“There is no doubt that this will cost the state, the only question is how much?” Topinka said. “We have thousands of residents around the state that are eligible for Medicaid but have never enrolled for one reason or another. We expect they will increasingly come forward, and I urge lawmakers to start saving now for those added costs.”

 Medicaid currently accounts for more than 20 percent of the state budget and continues to grow. Underfunded, the program will end the fiscal year June 30 with an estimated $2 billion in unpaid bills. In an attempt to address those realities, members of the General Assembly this Spring voted to limit services and cut an estimated $2 billion from the program.

“Illinois is a textbook example of what can happen if financial challenges are not proactively addressed,” Topinka said. “The state needs to learn from experience, and take steps today to address the increased Medicaid costs that will occur in coming months and years.”

— Judy Baar Topinka, Illinois Comptroller

Kirk wants ‘common sense’ over law

“While I respect the Court’s decision, the health care law threatens our economic recovery by raising taxes, imposing new regulations and creating a drag on the economy,” said Senator Kirk.

“Congress should repeal the health care law and replace it with common sense, centrist reforms that give Americans the right to buy insurance across state lines and expand coverage without raising taxes, while blocking the government from coming between patients and their doctors.”

— U.S. Sen. Mark Kirk R-IL

ACS supports upholding of vote

The U.S. Supreme Court today upheld the constitutionality of provisions of the Affordable Care Act that are critical to ensuring that people with cancer and other life-threatening chronic diseases can access quality, affordable health care.

The decision ensures that critical patient protections benefitting cancer patients and survivors will be implemented, such as those prohibiting insurance companies from denying coverage to people with a pre-existing condition, requiring insurers to provide consumers with easy-to-understand summaries about their coverage and requiring health plans in the individual market to offer essential benefits needed to prevent and treat a serious condition such as cancer.

“The ruling is a victory for people with cancer and their families nationwide, who for decades have been denied health coverage, charged far more than they can afford for lifesaving care and forced to spend their life savings on necessary treatment, simply because they have a pre-existing condition,” said John R. Seffrin, PhD, CEO of the American Cancer Society and its advocacy affiliate, the American Cancer Society Cancer Action Network.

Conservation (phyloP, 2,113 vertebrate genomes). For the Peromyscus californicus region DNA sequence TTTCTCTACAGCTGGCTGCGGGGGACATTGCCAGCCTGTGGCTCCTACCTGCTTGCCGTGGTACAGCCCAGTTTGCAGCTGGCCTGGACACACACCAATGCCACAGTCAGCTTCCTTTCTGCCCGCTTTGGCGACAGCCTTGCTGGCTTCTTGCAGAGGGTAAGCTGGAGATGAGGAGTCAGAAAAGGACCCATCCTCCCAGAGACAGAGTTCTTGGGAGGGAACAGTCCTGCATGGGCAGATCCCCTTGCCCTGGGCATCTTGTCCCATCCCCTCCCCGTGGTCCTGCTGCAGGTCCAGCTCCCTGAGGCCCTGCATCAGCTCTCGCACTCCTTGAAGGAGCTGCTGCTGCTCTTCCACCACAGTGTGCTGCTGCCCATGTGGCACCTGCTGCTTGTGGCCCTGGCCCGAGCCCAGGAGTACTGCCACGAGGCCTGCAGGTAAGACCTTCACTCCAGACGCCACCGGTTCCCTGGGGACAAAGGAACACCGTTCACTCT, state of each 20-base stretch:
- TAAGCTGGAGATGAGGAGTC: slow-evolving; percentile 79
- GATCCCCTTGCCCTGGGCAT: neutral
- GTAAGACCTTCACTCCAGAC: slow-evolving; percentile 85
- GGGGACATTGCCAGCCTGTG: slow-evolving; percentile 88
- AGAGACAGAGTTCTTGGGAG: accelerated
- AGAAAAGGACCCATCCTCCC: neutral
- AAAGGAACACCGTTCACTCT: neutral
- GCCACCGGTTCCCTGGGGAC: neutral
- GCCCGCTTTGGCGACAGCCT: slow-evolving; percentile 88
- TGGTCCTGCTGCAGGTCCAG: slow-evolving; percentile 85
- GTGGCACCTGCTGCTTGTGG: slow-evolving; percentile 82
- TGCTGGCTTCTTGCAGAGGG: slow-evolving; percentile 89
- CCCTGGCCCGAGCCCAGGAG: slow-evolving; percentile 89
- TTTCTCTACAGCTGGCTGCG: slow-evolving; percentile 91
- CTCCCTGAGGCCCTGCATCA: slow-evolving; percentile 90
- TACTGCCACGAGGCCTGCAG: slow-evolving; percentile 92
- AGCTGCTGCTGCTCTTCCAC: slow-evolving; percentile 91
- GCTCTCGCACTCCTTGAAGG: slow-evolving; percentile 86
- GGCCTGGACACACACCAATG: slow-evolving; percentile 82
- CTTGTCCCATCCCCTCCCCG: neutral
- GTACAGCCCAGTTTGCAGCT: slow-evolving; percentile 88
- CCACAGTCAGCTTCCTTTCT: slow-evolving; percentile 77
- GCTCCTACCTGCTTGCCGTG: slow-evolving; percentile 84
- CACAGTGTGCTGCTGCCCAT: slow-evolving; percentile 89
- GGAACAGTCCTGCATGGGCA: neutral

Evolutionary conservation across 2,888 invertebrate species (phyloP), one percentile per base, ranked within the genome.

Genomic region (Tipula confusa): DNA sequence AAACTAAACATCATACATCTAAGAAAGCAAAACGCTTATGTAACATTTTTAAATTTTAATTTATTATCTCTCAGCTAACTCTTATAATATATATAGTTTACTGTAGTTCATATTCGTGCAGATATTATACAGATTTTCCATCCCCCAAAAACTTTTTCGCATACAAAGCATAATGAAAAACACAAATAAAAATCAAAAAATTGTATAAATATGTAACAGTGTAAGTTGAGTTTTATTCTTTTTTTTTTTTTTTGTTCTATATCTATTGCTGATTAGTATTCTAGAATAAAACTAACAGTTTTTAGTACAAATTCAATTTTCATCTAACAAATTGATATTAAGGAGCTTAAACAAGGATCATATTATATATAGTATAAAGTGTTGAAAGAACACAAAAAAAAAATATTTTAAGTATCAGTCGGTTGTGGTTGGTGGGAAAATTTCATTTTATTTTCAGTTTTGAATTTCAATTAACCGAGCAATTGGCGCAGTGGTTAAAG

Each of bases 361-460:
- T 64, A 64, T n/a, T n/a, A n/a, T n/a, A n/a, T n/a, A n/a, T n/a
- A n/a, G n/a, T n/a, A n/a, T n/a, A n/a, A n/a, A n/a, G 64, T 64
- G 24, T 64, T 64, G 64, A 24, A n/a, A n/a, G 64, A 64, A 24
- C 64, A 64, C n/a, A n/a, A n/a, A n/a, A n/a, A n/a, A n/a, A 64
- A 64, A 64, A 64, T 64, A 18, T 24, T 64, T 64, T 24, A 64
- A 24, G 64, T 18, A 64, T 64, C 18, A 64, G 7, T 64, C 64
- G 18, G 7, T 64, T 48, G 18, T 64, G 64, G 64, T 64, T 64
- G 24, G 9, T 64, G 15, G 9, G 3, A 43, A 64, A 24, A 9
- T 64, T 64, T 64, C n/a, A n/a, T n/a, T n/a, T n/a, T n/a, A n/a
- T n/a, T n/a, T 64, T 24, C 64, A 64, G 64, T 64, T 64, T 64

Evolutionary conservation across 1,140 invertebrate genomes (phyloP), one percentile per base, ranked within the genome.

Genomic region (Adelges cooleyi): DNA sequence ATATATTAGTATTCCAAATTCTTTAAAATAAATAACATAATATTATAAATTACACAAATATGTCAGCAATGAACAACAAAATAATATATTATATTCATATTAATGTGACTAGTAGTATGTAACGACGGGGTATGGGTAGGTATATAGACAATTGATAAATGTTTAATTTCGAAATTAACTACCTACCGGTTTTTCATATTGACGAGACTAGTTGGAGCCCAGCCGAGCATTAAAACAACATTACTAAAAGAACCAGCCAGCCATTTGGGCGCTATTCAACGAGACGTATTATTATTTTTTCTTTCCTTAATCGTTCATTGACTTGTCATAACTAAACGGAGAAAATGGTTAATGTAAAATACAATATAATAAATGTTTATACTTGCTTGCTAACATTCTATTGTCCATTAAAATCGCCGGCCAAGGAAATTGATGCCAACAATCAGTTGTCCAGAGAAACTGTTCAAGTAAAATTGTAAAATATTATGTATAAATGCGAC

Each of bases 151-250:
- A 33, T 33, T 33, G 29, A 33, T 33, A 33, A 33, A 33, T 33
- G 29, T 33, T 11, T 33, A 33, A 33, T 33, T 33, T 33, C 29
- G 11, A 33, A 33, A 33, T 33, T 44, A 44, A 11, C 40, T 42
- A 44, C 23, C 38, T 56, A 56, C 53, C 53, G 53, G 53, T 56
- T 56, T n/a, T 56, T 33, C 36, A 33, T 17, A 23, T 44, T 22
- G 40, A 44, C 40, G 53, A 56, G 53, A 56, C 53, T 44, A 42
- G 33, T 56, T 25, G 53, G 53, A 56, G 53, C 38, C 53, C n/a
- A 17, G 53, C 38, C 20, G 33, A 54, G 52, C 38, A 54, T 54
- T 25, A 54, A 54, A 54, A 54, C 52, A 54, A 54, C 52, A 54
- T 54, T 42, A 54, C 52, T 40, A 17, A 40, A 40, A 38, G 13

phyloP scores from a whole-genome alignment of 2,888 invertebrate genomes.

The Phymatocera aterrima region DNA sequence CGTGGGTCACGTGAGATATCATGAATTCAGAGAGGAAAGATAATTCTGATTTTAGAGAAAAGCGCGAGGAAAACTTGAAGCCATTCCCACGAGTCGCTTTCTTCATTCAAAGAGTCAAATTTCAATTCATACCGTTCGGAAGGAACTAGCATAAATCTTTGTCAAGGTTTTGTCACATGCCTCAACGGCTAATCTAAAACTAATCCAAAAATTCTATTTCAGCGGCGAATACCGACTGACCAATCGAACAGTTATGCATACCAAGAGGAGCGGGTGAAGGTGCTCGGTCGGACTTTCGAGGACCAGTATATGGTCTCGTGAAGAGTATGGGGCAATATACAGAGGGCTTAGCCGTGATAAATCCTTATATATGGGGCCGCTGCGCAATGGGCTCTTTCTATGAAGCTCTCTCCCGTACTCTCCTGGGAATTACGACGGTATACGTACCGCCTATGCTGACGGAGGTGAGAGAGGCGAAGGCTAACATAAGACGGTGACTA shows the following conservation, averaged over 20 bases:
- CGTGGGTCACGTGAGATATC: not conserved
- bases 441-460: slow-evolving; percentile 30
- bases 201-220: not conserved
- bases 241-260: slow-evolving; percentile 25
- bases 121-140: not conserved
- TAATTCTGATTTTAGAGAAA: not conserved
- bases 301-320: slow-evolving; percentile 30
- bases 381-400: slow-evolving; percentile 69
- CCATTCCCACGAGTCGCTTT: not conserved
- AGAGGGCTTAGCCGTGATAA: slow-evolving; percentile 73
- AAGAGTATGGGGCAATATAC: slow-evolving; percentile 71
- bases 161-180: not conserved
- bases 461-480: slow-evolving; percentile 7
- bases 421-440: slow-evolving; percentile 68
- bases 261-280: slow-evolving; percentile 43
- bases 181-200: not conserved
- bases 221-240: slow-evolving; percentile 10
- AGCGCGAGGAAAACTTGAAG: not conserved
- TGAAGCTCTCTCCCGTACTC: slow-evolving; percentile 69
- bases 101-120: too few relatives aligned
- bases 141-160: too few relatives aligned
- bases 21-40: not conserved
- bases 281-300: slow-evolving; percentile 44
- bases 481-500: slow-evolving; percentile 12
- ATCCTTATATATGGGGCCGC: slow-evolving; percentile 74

The ruling preserves vital provisions that are already improving the ability of people with cancer and their families to access needed care by ensuring that proven preventive services such as mammograms and colonoscopies are offered at no cost to patients, eliminating arbitrary dollar limits on coverage that can suddenly terminate care and prohibiting insurance companies from unfairly revoking coverage when a person gets sick.

In Illinois, and in every state across the country, patients will have access to an online marketplace, or exchange, where they can easily compare quality health plans and choose the one that is best for them and their families.

ACS CAN is reviewing the Court’s ruling on Medicaid, but is concerned that the decision may limit the expansion of quality coverage to some of our nation’s most vulnerable citizens. Hopefully the decision will ultimately ensure access to quality health coverage through Medicaid for all low-income and disabled Americans with cancer or at risk for cancer. In Illinois, an additional 631,024 people could be newly eligible for Medicaid enrollment. For many hard-working Americans who have lost their health insurance because they are too ill to work or who have exhausted their savings, Medicaid coverage will provide critical access to proven preventive services and lifesaving treatments.  

 “Access to care saves lives. Scientific research from the American Cancer Society has shown that people without health coverage are more likely than those with private insurance to be diagnosed with cancer at its more advanced stages and less likely to survive the disease,” said Katherine L. Griem, M.D., president of the American Cancer Society’s Illinois Division.

“Now that the Supreme Court has ruled, it is time for all of our elected officials in Illinois to work together in a bipartisan effort to implement the health care law as strongly as possible for cancer patients, survivors and their families.”